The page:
Residents throughout the Ohio River Valley from West Virginia to Kentucky have been quietly living with the toxic legacy of a chemical known as C8. Manufactured by DuPont, C8 was an important component of consumer products like non-stick Teflon cookware. But researchers now know that C8 exposure is linked to all kinds of health problems, including cancer. Recently, Sharon Lerner, who covered the issue in an 11-part series for The Intercept, talked with us about the key aspects of the story and how some Ohio Valley residents sought justice through a class action lawsuit.

The Allegheny Front: So what kinds of health problems were people experiencing as a result of C8 exposure?

Sharon Lerner: There is a panel of epidemiologists—people who study diseases in populations—approved by both sides, and they were tasked with figuring out what were the probable associations between exposures to C8 and disease. And they came up with six, [including] kidney cancer, testicular cancer, preeclampsia, high cholesterol and thyroid disease. What they did is they looked at the population and saw that throughout the population, those who were exposed at higher rates had increases in these six disease. Since then—and their final results came out in 2012—there are health issues connected to immunity, reproductive outcomes and obesity.

LISTEN: Tracking the Health Impacts of C8 Exposure

AF: You talked with one of the workers in the West Virginia plant whose son ended up with birth defects, and she wondered if that was related to working with the C8 chemical.

SL: That was the case with Sue Bailey and her son Bucky Bailey, who had facial deformities. Those were seen in some health studies as well, so she had good reason to think that they might be related. And actually, the number of mothers who were pregnant who were working in the Teflon division and had some birth defects was higher than it should have been. One of the main reasons I wrote about her, though, [was that] Dupont had this evidence and they didn’t share it with the EPA—which is why the agency sued the company. It was, at the time, the agency’s biggest fine that it had levied. So it became the first solid case of them withholding important evidence of the harms of this chemical, or things that should have at least raised concern and been shared with the public.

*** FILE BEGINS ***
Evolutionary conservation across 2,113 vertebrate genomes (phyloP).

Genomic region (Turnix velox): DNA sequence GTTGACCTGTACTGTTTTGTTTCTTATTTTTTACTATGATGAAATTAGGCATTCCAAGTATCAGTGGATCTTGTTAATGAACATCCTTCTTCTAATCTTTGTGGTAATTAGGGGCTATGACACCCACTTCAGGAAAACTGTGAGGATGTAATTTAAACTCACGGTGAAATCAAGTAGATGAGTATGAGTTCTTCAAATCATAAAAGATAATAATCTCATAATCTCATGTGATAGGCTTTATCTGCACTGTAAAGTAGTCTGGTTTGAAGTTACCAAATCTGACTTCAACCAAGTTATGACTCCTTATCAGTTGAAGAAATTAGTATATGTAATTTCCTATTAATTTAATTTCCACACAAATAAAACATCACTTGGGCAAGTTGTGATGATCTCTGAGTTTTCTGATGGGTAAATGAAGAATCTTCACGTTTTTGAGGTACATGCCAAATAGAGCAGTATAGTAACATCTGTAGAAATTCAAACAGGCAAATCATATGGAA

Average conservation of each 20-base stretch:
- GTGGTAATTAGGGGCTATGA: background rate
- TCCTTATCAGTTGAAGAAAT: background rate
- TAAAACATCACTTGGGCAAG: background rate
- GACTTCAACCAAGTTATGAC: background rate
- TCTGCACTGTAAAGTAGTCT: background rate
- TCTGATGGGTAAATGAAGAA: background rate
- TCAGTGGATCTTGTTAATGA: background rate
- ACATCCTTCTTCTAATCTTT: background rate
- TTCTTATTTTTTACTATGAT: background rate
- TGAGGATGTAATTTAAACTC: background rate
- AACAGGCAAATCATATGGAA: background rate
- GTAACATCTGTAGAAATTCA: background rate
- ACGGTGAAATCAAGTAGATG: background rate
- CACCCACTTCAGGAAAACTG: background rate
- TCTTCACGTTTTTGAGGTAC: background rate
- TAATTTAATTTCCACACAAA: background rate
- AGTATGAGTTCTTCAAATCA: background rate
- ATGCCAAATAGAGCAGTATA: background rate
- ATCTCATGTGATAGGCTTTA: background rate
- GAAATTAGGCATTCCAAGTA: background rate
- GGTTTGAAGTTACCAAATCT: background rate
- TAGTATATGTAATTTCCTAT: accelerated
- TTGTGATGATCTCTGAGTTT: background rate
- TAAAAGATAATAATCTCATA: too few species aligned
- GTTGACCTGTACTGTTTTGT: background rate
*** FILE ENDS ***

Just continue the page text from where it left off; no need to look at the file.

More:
AF: Chemical companies are no longer producing C8 in the U.S. But now they’re making something called C6, which is also known as GenX. But many people think this is a “regrettable” solution. Why is that?

SL: I looked at the adverse incident reports, and I found that it had essentially the same constellation of health problems that were associated with C8. In lab animals, they found cancers, and they found effects on the liver and endocrine system as well.

AF: I think what is so striking about your series is that there really is no way for residents who live near these facilities to protect themselves—or even the average consumer to really know what they’re being exposed to. It’s surprising that the Environmental Protection Agency often doesn’t know very much what chemical companies, like DuPont, are making and releasing into the environment.

SL: Well, in the case of C6, they actually did have that information. Dupont did file the adverse incident reports, as they are required to by law. But the gap that I found was that when they reported it, there was no clear course of action from the EPA. One would assume they would take that information and act on it. Instead, the agency that’s supposed to be in charge of protecting the public from these kinds of dangers just filed them away.

AF: And it might not be all that shocking that people working or living near these chemical plants have high levels of these chemicals in their bodies. But research has shown that nearly all Americans have some level. So how can we avoid exposure?

SL: The big thing would be to not get stain-resistant coating on things and look into what’s on your stain-resistant clothing or tents or outdoor gear—that kind of stuff. While it wouldn’t be manufactured in the U.S. anymore with C8, it could be coming from other countries. And it very well could be manufactured within the United States with some of the replacements that are also thought to have some of the same health effects.

AF: And on a personal level, what are you taking away from reporting this story?

SL: One of the most upsetting things to me is how big it is. At every step, you pull the string and it keeps coming. I went deep on this particular chemical, and focused squarely on it. But this is only one type of perfluorinated chemical, and perfluorinated chemicals are only a small part of the toxic chemicals that are unregulated and affecting our health and that we’re exposed to all the time. And because of the way we do things, they’re out in the world way before we know what their effects are. So we have to do it backwards: We have to do it after the fact and look back.

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Check out Sharon Lerner’s 11-part series on C8 at The Intercept.